Answer to Map #68

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Answer: This week’s map was a choropleth depicting the percentage of population growth of each state, territory, or province of Canada, the U.S., and Mexico over a five-year period.

The data used to make this map came from the censuses of each of these three countries. Since Canada has censuses every five years, with the most recent census having taken place in 2016, the data for Canada cover the period from 2011 to 2016. In Mexico and the U.S., the data we had covered the period from 2010 to 2015. In all cases, we were looking at a five-year period; the slight difference in the Canadian data should not have made a noticeable difference.

The lightest shade on this map actually corresponds to the only two states or provinces that are losing population: New Brunswick and West Virginia. Both of these places have recently faced serious economic problems. During the five-year periods covered by this map, New Brunswick lost about 0.5% of its population and West Virginia lost about 0.6%.

The darkest color on this map refers to states or territories whose populations increased by more than 12%: Quintana Roo (13.28%), Nunavut (12.66%), and North Dakota (12.53%). These places experienced dramatic growth for different reasons. Quintana Roo has a thriving tourist industry (it is the state home to Cancún), so lots of people from other parts of Mexico have moved to Quintana Roo to work in hotels and in other jobs that cater to tourists. Nunavut, which has a large Inuit population, has an extremely high fertility rate relative to the rest of Canada. And North Dakota has experienced an oil boom, especially in the western part of the state.

The second darkest color on this map refers to places with 10–12% population growth. The third darkest color is for places with 8–10% population growth. And so on.

Overall, Mexico has the fastest growing population of the three countries, followed by Canada. Canada is the fastest growing country in the G7, an increase driven mainly by immigration.

Within both Canada and the U.S., the trend is for the population to grow faster in places farther toward the western part of the country. In both countries, traditional population centers in the east are growing much more slowly than are areas farther away that have experienced more dramatic economic growth.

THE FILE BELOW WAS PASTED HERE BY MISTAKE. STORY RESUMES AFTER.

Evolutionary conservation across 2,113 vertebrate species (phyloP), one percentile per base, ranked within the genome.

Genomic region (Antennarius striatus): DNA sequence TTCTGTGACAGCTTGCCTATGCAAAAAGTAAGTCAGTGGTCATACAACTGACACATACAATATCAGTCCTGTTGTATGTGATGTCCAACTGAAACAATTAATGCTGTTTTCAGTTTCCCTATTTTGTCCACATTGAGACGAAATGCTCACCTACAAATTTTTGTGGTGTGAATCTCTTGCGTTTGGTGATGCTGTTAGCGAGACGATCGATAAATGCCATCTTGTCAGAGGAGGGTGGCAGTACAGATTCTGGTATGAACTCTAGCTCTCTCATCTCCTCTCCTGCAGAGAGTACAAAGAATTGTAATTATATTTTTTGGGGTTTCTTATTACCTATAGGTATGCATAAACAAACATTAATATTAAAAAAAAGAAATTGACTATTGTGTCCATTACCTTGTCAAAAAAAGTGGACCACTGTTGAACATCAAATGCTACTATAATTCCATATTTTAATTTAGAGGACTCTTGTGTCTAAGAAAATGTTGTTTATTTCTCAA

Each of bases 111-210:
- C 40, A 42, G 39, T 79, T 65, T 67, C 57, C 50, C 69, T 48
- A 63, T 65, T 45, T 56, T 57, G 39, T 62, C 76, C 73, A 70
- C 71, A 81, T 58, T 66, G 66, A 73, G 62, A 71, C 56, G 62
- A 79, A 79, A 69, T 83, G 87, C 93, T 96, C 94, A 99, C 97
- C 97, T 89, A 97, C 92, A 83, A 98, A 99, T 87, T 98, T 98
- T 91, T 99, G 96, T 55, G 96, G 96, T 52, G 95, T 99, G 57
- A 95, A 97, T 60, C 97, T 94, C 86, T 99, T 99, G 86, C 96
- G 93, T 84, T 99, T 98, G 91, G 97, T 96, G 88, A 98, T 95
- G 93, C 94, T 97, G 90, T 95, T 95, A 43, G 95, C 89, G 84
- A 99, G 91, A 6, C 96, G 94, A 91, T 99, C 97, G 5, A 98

This trend is not new. One way to illustrate it is to plot the movement of the “population center” of the U.S. The population center is the weighted average of where all the people live. That location has been moving inexorably west ever since the first census in 1790. In 1790, the population center of the U.S. was in Maryland. By 1900, it was in central Indiana. Today, it is in Missouri. You can find a map of the population center’s movement in ten-year intervals here.

Finally, it might be interesting to point out one weird outlier on this map, which is the state of New Mexico. Between 2000 and 2010, New Mexico grew by 13%. It was one of the fastest growing states in the U.S. But from 2010 to 2015, more people left the state than moved to it. Its population growth of 1.0% was positive only because of new births. New Mexico is clearly lighter on this map than all of its neighbors. The explanation seems to be that the economy in New Mexico has lagged, so a lot of working-age people have moved out of the state. A lot of the people who do move to New Mexico are over the age of 60, presumably drawn by its warm weather. That is potentially a huge problem for the state’s economy as its demographics fall out of whack. What a dramatic shift in course for one of the fastest growing states in the U.S. to become one of the slowest growing so quickly!

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